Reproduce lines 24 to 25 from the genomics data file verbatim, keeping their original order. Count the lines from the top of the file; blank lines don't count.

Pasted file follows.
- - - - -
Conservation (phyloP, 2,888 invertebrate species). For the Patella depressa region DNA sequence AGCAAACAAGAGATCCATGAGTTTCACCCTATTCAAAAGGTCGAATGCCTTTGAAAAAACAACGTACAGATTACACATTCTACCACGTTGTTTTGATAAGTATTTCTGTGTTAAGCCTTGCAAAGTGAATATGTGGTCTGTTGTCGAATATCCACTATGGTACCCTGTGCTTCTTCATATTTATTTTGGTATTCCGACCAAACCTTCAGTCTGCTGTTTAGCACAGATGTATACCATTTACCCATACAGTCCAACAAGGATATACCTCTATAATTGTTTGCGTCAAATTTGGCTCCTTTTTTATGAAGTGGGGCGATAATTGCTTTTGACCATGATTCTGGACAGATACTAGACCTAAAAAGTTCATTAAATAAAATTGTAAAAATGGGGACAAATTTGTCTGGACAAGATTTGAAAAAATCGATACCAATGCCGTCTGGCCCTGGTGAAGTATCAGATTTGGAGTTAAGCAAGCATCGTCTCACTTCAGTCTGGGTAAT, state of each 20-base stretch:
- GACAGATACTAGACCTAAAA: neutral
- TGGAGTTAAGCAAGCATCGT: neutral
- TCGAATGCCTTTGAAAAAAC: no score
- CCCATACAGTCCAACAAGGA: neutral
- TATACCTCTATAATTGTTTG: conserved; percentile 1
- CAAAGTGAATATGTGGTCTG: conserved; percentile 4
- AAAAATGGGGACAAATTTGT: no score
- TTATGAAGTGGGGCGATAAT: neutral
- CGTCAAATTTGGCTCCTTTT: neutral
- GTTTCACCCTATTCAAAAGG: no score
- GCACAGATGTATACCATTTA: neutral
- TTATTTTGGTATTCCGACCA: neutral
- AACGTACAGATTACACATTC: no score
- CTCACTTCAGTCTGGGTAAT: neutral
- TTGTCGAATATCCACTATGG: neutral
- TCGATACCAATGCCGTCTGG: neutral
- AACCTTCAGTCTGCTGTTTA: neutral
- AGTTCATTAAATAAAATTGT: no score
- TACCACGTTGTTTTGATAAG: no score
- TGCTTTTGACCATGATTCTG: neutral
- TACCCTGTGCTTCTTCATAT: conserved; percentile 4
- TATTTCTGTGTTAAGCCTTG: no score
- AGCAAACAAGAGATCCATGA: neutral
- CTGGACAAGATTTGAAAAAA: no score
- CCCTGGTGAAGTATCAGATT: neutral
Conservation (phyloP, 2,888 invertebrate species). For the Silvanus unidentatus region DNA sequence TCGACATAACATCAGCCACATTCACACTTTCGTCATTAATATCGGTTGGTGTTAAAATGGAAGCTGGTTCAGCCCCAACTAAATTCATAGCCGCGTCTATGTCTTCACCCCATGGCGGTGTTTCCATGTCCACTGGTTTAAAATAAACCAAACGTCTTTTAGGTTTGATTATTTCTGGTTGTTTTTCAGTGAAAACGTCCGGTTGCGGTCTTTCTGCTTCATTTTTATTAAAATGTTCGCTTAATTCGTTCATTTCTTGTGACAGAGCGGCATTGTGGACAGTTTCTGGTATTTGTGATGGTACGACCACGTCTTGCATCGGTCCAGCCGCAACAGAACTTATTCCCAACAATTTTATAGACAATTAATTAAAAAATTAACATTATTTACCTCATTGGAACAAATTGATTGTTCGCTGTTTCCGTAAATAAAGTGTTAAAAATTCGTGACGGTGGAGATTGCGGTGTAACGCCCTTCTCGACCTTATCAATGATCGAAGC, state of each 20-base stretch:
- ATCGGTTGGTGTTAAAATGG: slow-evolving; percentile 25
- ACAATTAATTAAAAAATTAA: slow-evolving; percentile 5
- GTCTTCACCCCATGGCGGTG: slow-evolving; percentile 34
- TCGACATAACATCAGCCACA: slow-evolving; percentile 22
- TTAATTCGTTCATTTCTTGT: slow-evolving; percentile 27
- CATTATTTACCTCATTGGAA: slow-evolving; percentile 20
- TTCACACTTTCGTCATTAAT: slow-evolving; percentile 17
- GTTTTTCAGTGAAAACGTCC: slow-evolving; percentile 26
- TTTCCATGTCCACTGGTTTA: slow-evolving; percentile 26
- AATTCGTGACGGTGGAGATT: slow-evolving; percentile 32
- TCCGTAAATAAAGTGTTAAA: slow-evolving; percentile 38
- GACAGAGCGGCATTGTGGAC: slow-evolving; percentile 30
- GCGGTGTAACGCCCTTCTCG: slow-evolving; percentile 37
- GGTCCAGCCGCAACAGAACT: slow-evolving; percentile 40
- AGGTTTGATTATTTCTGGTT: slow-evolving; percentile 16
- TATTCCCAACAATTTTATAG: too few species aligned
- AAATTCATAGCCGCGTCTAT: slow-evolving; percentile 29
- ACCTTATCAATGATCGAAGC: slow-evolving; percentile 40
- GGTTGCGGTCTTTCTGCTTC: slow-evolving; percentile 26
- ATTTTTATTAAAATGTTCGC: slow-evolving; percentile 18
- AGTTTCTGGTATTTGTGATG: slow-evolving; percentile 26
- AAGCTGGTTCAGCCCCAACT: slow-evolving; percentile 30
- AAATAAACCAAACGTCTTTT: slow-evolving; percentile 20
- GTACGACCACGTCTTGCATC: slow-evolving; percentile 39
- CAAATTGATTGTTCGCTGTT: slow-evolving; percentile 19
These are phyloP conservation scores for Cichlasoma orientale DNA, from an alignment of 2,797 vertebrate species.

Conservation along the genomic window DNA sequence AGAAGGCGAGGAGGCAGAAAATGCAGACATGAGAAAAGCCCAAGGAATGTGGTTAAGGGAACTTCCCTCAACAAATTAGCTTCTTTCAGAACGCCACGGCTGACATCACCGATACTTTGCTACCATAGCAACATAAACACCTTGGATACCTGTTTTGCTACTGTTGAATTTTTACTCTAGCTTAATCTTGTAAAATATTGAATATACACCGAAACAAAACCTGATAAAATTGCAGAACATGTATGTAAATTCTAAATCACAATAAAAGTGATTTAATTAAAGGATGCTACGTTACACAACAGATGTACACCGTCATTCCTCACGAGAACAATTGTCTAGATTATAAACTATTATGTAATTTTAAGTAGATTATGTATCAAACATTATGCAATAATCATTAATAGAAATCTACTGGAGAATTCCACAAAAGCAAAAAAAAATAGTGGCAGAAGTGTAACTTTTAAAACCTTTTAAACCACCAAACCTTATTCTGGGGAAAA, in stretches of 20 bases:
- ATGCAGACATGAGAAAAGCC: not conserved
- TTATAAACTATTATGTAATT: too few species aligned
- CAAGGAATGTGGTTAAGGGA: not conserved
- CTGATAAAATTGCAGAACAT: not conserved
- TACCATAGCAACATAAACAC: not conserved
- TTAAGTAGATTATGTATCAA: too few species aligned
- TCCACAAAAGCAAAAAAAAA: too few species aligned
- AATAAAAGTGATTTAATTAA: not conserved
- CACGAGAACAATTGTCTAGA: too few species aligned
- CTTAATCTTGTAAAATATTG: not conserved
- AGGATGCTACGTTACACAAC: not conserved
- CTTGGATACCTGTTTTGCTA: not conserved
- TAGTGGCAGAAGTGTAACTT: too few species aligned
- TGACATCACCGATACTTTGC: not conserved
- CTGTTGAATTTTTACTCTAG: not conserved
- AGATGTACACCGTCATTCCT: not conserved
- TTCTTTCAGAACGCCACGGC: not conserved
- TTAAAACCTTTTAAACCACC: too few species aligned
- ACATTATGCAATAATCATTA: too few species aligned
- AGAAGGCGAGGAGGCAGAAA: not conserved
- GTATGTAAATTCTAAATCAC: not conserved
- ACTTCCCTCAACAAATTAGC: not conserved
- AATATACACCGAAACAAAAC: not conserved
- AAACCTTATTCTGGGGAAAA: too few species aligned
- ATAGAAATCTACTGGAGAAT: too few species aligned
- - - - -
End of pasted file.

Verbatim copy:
- AGCAAACAAGAGATCCATGA: neutral
- CTGGACAAGATTTGAAAAAA: no score